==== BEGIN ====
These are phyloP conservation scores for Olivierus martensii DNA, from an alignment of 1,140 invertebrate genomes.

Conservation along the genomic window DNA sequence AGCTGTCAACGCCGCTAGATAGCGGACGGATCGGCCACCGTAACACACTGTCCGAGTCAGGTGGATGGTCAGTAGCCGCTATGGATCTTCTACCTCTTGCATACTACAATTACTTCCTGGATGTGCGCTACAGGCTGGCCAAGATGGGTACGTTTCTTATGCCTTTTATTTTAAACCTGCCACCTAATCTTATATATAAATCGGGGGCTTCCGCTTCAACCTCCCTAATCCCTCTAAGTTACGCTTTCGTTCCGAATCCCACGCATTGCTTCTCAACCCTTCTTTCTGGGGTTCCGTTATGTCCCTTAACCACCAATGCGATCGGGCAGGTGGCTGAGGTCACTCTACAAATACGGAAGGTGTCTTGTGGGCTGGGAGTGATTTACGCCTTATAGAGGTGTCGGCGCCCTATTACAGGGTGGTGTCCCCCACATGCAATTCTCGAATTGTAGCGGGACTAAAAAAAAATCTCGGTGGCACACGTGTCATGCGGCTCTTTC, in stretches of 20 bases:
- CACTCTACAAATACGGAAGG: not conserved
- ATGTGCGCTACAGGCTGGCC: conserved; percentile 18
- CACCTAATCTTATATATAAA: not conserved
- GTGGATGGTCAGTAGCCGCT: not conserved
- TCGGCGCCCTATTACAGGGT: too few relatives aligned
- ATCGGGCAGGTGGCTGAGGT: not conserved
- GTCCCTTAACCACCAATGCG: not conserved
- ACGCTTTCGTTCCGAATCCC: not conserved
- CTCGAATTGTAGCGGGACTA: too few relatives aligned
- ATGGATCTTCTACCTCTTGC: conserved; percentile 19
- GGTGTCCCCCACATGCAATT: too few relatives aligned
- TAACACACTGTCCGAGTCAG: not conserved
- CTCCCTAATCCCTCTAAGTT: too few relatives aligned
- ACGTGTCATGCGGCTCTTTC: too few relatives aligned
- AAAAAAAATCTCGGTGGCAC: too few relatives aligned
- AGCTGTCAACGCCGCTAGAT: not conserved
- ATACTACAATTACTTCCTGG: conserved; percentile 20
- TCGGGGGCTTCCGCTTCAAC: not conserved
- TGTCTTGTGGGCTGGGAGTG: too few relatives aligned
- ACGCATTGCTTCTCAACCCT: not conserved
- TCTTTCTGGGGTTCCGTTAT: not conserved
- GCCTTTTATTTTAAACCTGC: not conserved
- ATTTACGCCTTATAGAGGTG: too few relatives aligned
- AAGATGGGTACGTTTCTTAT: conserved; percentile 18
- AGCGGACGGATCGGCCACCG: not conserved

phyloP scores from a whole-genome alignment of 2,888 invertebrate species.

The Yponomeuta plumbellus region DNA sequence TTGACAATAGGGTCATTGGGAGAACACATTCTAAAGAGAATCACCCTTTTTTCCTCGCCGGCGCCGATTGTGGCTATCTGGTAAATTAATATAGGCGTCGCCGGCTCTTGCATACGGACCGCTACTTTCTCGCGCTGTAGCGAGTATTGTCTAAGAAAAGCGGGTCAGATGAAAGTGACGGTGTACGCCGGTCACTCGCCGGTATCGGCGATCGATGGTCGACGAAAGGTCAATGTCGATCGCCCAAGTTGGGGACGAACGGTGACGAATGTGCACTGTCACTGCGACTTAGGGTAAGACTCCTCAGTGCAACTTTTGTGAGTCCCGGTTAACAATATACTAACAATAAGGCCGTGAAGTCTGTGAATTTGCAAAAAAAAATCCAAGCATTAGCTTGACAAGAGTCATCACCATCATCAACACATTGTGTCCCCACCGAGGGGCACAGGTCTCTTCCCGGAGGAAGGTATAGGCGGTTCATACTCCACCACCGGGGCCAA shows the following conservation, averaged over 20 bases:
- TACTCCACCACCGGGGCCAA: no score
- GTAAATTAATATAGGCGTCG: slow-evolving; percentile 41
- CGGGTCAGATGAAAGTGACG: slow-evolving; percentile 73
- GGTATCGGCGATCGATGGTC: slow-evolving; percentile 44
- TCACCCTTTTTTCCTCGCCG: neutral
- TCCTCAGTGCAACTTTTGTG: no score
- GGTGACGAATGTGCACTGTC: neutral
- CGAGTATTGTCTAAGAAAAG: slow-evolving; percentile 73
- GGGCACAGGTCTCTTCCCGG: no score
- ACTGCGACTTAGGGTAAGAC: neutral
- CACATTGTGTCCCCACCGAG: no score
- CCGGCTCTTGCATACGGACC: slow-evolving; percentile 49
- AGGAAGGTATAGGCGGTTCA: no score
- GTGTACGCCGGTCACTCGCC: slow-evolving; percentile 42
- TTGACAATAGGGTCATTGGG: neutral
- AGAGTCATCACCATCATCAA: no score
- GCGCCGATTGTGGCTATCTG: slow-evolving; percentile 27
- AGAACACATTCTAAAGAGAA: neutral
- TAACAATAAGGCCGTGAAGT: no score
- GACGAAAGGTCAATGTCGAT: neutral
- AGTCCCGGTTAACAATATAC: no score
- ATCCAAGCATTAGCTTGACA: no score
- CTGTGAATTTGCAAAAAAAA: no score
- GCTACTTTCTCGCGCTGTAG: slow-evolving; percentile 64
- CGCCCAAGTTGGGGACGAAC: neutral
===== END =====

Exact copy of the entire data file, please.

These are phyloP conservation scores for Olivierus martensii DNA, from an alignment of 1,140 invertebrate genomes.

Conservation along the genomic window DNA sequence AGCTGTCAACGCCGCTAGATAGCGGACGGATCGGCCACCGTAACACACTGTCCGAGTCAGGTGGATGGTCAGTAGCCGCTATGGATCTTCTACCTCTTGCATACTACAATTACTTCCTGGATGTGCGCTACAGGCTGGCCAAGATGGGTACGTTTCTTATGCCTTTTATTTTAAACCTGCCACCTAATCTTATATATAAATCGGGGGCTTCCGCTTCAACCTCCCTAATCCCTCTAAGTTACGCTTTCGTTCCGAATCCCACGCATTGCTTCTCAACCCTTCTTTCTGGGGTTCCGTTATGTCCCTTAACCACCAATGCGATCGGGCAGGTGGCTGAGGTCACTCTACAAATACGGAAGGTGTCTTGTGGGCTGGGAGTGATTTACGCCTTATAGAGGTGTCGGCGCCCTATTACAGGGTGGTGTCCCCCACATGCAATTCTCGAATTGTAGCGGGACTAAAAAAAAATCTCGGTGGCACACGTGTCATGCGGCTCTTTC, in stretches of 20 bases:
- CACTCTACAAATACGGAAGG: not conserved
- ATGTGCGCTACAGGCTGGCC: conserved; percentile 18
- CACCTAATCTTATATATAAA: not conserved
- GTGGATGGTCAGTAGCCGCT: not conserved
- TCGGCGCCCTATTACAGGGT: too few relatives aligned
- ATCGGGCAGGTGGCTGAGGT: not conserved
- GTCCCTTAACCACCAATGCG: not conserved
- ACGCTTTCGTTCCGAATCCC: not conserved
- CTCGAATTGTAGCGGGACTA: too few relatives aligned
- ATGGATCTTCTACCTCTTGC: conserved; percentile 19
- GGTGTCCCCCACATGCAATT: too few relatives aligned
- TAACACACTGTCCGAGTCAG: not conserved
- CTCCCTAATCCCTCTAAGTT: too few relatives aligned
- ACGTGTCATGCGGCTCTTTC: too few relatives aligned
- AAAAAAAATCTCGGTGGCAC: too few relatives aligned
- AGCTGTCAACGCCGCTAGAT: not conserved
- ATACTACAATTACTTCCTGG: conserved; percentile 20
- TCGGGGGCTTCCGCTTCAAC: not conserved
- TGTCTTGTGGGCTGGGAGTG: too few relatives aligned
- ACGCATTGCTTCTCAACCCT: not conserved
- TCTTTCTGGGGTTCCGTTAT: not conserved
- GCCTTTTATTTTAAACCTGC: not conserved
- ATTTACGCCTTATAGAGGTG: too few relatives aligned
- AAGATGGGTACGTTTCTTAT: conserved; percentile 18
- AGCGGACGGATCGGCCACCG: not conserved

phyloP scores from a whole-genome alignment of 2,888 invertebrate species.

The Yponomeuta plumbellus region DNA sequence TTGACAATAGGGTCATTGGGAGAACACATTCTAAAGAGAATCACCCTTTTTTCCTCGCCGGCGCCGATTGTGGCTATCTGGTAAATTAATATAGGCGTCGCCGGCTCTTGCATACGGACCGCTACTTTCTCGCGCTGTAGCGAGTATTGTCTAAGAAAAGCGGGTCAGATGAAAGTGACGGTGTACGCCGGTCACTCGCCGGTATCGGCGATCGATGGTCGACGAAAGGTCAATGTCGATCGCCCAAGTTGGGGACGAACGGTGACGAATGTGCACTGTCACTGCGACTTAGGGTAAGACTCCTCAGTGCAACTTTTGTGAGTCCCGGTTAACAATATACTAACAATAAGGCCGTGAAGTCTGTGAATTTGCAAAAAAAAATCCAAGCATTAGCTTGACAAGAGTCATCACCATCATCAACACATTGTGTCCCCACCGAGGGGCACAGGTCTCTTCCCGGAGGAAGGTATAGGCGGTTCATACTCCACCACCGGGGCCAA shows the following conservation, averaged over 20 bases:
- TACTCCACCACCGGGGCCAA: no score
- GTAAATTAATATAGGCGTCG: slow-evolving; percentile 41
- CGGGTCAGATGAAAGTGACG: slow-evolving; percentile 73
- GGTATCGGCGATCGATGGTC: slow-evolving; percentile 44
- TCACCCTTTTTTCCTCGCCG: neutral
- TCCTCAGTGCAACTTTTGTG: no score
- GGTGACGAATGTGCACTGTC: neutral
- CGAGTATTGTCTAAGAAAAG: slow-evolving; percentile 73
- GGGCACAGGTCTCTTCCCGG: no score
- ACTGCGACTTAGGGTAAGAC: neutral
- CACATTGTGTCCCCACCGAG: no score
- CCGGCTCTTGCATACGGACC: slow-evolving; percentile 49
- AGGAAGGTATAGGCGGTTCA: no score
- GTGTACGCCGGTCACTCGCC: slow-evolving; percentile 42
- TTGACAATAGGGTCATTGGG: neutral
- AGAGTCATCACCATCATCAA: no score
- GCGCCGATTGTGGCTATCTG: slow-evolving; percentile 27
- AGAACACATTCTAAAGAGAA: neutral
- TAACAATAAGGCCGTGAAGT: no score
- GACGAAAGGTCAATGTCGAT: neutral
- AGTCCCGGTTAACAATATAC: no score
- ATCCAAGCATTAGCTTGACA: no score
- CTGTGAATTTGCAAAAAAAA: no score
- GCTACTTTCTCGCGCTGTAG: slow-evolving; percentile 64
- CGCCCAAGTTGGGGACGAAC: neutral